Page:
Lebanese cuisine is a Levantine style of cooking that includes an abundance of whole grains, fruits, vegetables, starches, fresh fish and seafood; animal fats are consumed sparingly. Poultry is eaten more often than red meat, and when red meat is eaten, it is usually lamb on the coast, and goat meat in the mountain regions. It also includes copious amounts of garlic and olive oil, often seasoned by lemon juice. Chickpeas and parsley are also staples of the Lebanese diet. Lebanese cooking derives its style from various influences, such as Turkish, Arab, and Mediterranean cuisines.
Well known savoury dishes include baba ghanouj, a dip made of char-grilled eggplant; falafel, small deep-fried patties made of highly spiced ground chickpeas, fava beans, or a combination of the two; and shawarma, a sandwich with marinated meat skewered and cooked on large rods. An important component of many Lebanese meals is hummus, a dip or spread made of blended chickpeas, sesame tahini, lemon juice, and garlic, typically eaten with pita bread. A well known dessert is baklava, which is made of layered filo pastry filled with nuts and steeped in date syrup or honey. Some desserts are specifically prepared on special occasions: the meghli, for instance, is served to celebrate a newborn baby in the family.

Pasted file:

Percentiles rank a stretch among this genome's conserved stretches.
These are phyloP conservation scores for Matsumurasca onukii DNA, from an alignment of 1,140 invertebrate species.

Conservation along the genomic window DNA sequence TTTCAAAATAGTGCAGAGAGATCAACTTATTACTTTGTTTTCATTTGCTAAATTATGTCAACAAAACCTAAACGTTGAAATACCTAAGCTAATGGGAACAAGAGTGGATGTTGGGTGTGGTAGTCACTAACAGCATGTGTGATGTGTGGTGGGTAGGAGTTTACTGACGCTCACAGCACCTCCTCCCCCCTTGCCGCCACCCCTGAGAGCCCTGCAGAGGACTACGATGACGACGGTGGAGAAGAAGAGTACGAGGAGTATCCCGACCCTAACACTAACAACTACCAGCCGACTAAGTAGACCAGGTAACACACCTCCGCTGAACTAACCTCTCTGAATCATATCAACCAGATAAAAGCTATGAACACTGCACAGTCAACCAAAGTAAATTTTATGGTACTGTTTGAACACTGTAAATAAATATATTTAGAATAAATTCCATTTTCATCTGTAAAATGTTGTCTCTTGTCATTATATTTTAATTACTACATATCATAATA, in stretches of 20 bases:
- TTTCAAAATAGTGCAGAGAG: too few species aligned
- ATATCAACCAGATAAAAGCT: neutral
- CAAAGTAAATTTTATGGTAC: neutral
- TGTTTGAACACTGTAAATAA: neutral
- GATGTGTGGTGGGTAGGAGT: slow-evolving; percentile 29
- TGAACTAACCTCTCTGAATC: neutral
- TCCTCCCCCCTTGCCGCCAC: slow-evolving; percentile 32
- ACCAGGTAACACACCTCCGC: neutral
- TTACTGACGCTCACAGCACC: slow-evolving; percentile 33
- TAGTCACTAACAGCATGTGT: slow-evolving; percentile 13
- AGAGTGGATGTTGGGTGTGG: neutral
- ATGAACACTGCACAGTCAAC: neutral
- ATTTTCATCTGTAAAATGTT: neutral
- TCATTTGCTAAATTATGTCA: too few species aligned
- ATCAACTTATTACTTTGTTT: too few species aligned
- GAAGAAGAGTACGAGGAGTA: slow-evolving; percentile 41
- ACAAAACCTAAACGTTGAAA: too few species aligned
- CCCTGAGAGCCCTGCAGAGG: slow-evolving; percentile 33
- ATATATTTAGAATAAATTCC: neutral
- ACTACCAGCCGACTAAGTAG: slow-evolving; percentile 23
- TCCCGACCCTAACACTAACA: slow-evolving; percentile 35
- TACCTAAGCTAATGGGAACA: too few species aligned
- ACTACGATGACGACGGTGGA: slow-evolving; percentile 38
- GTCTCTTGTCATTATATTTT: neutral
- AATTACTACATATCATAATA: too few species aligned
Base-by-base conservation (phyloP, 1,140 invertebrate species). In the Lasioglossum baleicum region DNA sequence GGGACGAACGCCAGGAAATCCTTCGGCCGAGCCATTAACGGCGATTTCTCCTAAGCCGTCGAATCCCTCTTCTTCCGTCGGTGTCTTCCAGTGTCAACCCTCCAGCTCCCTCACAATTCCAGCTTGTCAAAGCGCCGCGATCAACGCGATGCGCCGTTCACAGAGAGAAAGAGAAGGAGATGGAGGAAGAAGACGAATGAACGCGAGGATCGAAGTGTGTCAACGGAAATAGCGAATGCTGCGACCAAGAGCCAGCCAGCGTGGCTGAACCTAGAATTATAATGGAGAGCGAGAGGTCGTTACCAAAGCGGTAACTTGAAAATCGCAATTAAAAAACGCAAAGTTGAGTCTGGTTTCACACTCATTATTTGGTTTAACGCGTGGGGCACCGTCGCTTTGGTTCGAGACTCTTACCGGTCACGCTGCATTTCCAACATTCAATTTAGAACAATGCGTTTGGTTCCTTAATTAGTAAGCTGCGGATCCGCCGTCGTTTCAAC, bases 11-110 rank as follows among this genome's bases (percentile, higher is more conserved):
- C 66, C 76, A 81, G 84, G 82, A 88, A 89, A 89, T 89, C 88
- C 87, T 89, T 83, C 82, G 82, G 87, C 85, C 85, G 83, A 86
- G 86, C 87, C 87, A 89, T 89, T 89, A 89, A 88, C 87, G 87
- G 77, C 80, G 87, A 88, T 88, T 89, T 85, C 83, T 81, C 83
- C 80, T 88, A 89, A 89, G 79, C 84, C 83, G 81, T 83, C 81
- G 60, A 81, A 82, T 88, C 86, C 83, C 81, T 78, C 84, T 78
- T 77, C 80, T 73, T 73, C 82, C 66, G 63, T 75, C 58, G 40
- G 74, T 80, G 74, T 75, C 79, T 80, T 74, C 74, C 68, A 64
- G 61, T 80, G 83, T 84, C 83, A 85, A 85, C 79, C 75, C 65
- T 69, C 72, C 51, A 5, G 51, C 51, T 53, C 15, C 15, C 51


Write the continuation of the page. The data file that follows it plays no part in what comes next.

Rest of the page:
Arak, an anise-flavored liqueur, is the Lebanese national drink and usually served with a traditional convivial Lebanese meal. Another historic and traditional drink in Lebanon is wine.
Lebanese National Dishes
Kibbeh (also spelled and pronounced kibbe, kebbah, kubbeh, kubbah or kubbi depending on region, and known in Egypt as kobeiba and in Turkey as içli köfte) is a Levantine dish made of bulgur, minced onions, and finely ground lean beef, lamb, goat, or camel meat with Middle Eastern spices (cinnamon, nutmeg, clove, allspice).
Other types of kibbeh may be shaped into balls or patties, and baked, cooked in broth, or served raw. Kibbeh is considered to be the national dish of many Middle Eastern countries.
Kibbeh is a popular dish in Middle Eastern cuisine. Mainly, it is found in Lebanon, Syria, Palestine, Jordan, Egypt (kubbeh, kebbah, or koubeiba), Iraq, as well as Armenia (Keufteh), Iran, Israel, Cyprus (koupa, plural koupes) and in Turkey.
It is also found throughout Latin American countries that received substantial numbers of Levantine immigrants during the late 19th and early 20th centuries. In the region, the dish is particularly popular in the Yucatan peninsula, the Caribbean coastline of Colombia and in Brazil.
Tabbouleh (also tabouleh, tabbouli, tabouli, or taboulah) is a Levantine vegetarian salad made mostly of finely chopped parsley, with tomatoes, mint, onion, bulgur (soaked, not cooked), and seasoned with olive oil, lemon juice, salt and pepper. Some variations add garlic or lettuce, or use couscous instead of bulgur.
Tabbouleh is traditionally served as part of a mezze in the Arab world. Its popularity has grown in Western cultures.